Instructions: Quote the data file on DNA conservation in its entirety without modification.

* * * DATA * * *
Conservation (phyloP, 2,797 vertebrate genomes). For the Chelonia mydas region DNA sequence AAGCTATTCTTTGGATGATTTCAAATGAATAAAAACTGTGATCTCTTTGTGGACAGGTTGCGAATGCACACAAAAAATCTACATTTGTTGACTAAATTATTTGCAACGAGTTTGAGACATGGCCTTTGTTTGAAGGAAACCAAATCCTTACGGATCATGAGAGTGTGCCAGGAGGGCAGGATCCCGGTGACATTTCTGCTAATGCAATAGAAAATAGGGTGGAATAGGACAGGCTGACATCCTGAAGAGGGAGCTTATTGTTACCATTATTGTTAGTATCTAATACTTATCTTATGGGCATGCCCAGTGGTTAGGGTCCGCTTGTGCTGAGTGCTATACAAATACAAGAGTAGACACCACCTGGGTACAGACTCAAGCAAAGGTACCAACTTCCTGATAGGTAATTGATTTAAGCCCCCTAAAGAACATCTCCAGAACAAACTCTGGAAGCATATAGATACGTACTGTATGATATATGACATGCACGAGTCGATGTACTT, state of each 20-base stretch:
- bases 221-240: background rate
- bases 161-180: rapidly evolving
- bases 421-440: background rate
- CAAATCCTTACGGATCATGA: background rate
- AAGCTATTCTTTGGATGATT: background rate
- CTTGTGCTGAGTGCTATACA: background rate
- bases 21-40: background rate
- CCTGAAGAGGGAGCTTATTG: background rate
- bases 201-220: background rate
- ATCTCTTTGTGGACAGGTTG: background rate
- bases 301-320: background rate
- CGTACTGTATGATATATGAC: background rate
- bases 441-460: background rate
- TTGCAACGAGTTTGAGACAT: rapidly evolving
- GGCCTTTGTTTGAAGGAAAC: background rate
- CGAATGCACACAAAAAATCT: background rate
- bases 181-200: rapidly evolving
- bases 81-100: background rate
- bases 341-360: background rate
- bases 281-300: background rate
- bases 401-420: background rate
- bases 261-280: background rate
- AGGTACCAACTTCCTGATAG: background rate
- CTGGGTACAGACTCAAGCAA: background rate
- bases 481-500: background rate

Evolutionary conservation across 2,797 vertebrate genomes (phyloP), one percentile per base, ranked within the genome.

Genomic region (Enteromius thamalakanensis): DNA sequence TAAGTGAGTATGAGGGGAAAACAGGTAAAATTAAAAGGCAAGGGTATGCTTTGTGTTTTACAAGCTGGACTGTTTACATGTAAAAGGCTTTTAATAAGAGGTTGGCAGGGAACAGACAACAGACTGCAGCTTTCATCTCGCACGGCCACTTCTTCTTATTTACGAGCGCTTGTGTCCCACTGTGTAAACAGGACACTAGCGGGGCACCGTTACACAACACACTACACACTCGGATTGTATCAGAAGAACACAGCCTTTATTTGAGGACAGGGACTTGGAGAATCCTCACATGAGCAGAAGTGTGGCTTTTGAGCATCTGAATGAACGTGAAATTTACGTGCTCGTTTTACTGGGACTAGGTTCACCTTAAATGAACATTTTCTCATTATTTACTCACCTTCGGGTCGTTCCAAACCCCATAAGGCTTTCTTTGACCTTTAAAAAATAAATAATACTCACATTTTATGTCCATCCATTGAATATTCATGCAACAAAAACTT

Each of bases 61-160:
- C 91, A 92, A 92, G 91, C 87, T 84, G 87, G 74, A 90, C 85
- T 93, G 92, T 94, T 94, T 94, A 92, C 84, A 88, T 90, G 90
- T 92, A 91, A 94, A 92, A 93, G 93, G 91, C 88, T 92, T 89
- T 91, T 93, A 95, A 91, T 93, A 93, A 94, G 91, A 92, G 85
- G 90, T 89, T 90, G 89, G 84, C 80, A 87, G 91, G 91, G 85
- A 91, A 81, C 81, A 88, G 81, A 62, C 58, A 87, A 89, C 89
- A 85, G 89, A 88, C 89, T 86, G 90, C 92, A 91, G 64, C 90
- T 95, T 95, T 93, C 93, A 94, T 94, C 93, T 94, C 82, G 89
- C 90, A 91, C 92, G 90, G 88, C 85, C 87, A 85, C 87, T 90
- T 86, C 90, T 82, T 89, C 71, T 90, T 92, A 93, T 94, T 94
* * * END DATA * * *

Conservation (phyloP, 2,797 vertebrate genomes). For the Chelonia mydas region DNA sequence AAGCTATTCTTTGGATGATTTCAAATGAATAAAAACTGTGATCTCTTTGTGGACAGGTTGCGAATGCACACAAAAAATCTACATTTGTTGACTAAATTATTTGCAACGAGTTTGAGACATGGCCTTTGTTTGAAGGAAACCAAATCCTTACGGATCATGAGAGTGTGCCAGGAGGGCAGGATCCCGGTGACATTTCTGCTAATGCAATAGAAAATAGGGTGGAATAGGACAGGCTGACATCCTGAAGAGGGAGCTTATTGTTACCATTATTGTTAGTATCTAATACTTATCTTATGGGCATGCCCAGTGGTTAGGGTCCGCTTGTGCTGAGTGCTATACAAATACAAGAGTAGACACCACCTGGGTACAGACTCAAGCAAAGGTACCAACTTCCTGATAGGTAATTGATTTAAGCCCCCTAAAGAACATCTCCAGAACAAACTCTGGAAGCATATAGATACGTACTGTATGATATATGACATGCACGAGTCGATGTACTT, state of each 20-base stretch:
- bases 221-240: background rate
- bases 161-180: rapidly evolving
- bases 421-440: background rate
- CAAATCCTTACGGATCATGA: background rate
- AAGCTATTCTTTGGATGATT: background rate
- CTTGTGCTGAGTGCTATACA: background rate
- bases 21-40: background rate
- CCTGAAGAGGGAGCTTATTG: background rate
- bases 201-220: background rate
- ATCTCTTTGTGGACAGGTTG: background rate
- bases 301-320: background rate
- CGTACTGTATGATATATGAC: background rate
- bases 441-460: background rate
- TTGCAACGAGTTTGAGACAT: rapidly evolving
- GGCCTTTGTTTGAAGGAAAC: background rate
- CGAATGCACACAAAAAATCT: background rate
- bases 181-200: rapidly evolving
- bases 81-100: background rate
- bases 341-360: background rate
- bases 281-300: background rate
- bases 401-420: background rate
- bases 261-280: background rate
- AGGTACCAACTTCCTGATAG: background rate
- CTGGGTACAGACTCAAGCAA: background rate
- bases 481-500: background rate

Evolutionary conservation across 2,797 vertebrate genomes (phyloP), one percentile per base, ranked within the genome.

Genomic region (Enteromius thamalakanensis): DNA sequence TAAGTGAGTATGAGGGGAAAACAGGTAAAATTAAAAGGCAAGGGTATGCTTTGTGTTTTACAAGCTGGACTGTTTACATGTAAAAGGCTTTTAATAAGAGGTTGGCAGGGAACAGACAACAGACTGCAGCTTTCATCTCGCACGGCCACTTCTTCTTATTTACGAGCGCTTGTGTCCCACTGTGTAAACAGGACACTAGCGGGGCACCGTTACACAACACACTACACACTCGGATTGTATCAGAAGAACACAGCCTTTATTTGAGGACAGGGACTTGGAGAATCCTCACATGAGCAGAAGTGTGGCTTTTGAGCATCTGAATGAACGTGAAATTTACGTGCTCGTTTTACTGGGACTAGGTTCACCTTAAATGAACATTTTCTCATTATTTACTCACCTTCGGGTCGTTCCAAACCCCATAAGGCTTTCTTTGACCTTTAAAAAATAAATAATACTCACATTTTATGTCCATCCATTGAATATTCATGCAACAAAAACTT

Each of bases 61-160:
- C 91, A 92, A 92, G 91, C 87, T 84, G 87, G 74, A 90, C 85
- T 93, G 92, T 94, T 94, T 94, A 92, C 84, A 88, T 90, G 90
- T 92, A 91, A 94, A 92, A 93, G 93, G 91, C 88, T 92, T 89
- T 91, T 93, A 95, A 91, T 93, A 93, A 94, G 91, A 92, G 85
- G 90, T 89, T 90, G 89, G 84, C 80, A 87, G 91, G 91, G 85
- A 91, A 81, C 81, A 88, G 81, A 62, C 58, A 87, A 89, C 89
- A 85, G 89, A 88, C 89, T 86, G 90, C 92, A 91, G 64, C 90
- T 95, T 95, T 93, C 93, A 94, T 94, C 93, T 94, C 82, G 89
- C 90, A 91, C 92, G 90, G 88, C 85, C 87, A 85, C 87, T 90
- T 86, C 90, T 82, T 89, C 71, T 90, T 92, A 93, T 94, T 94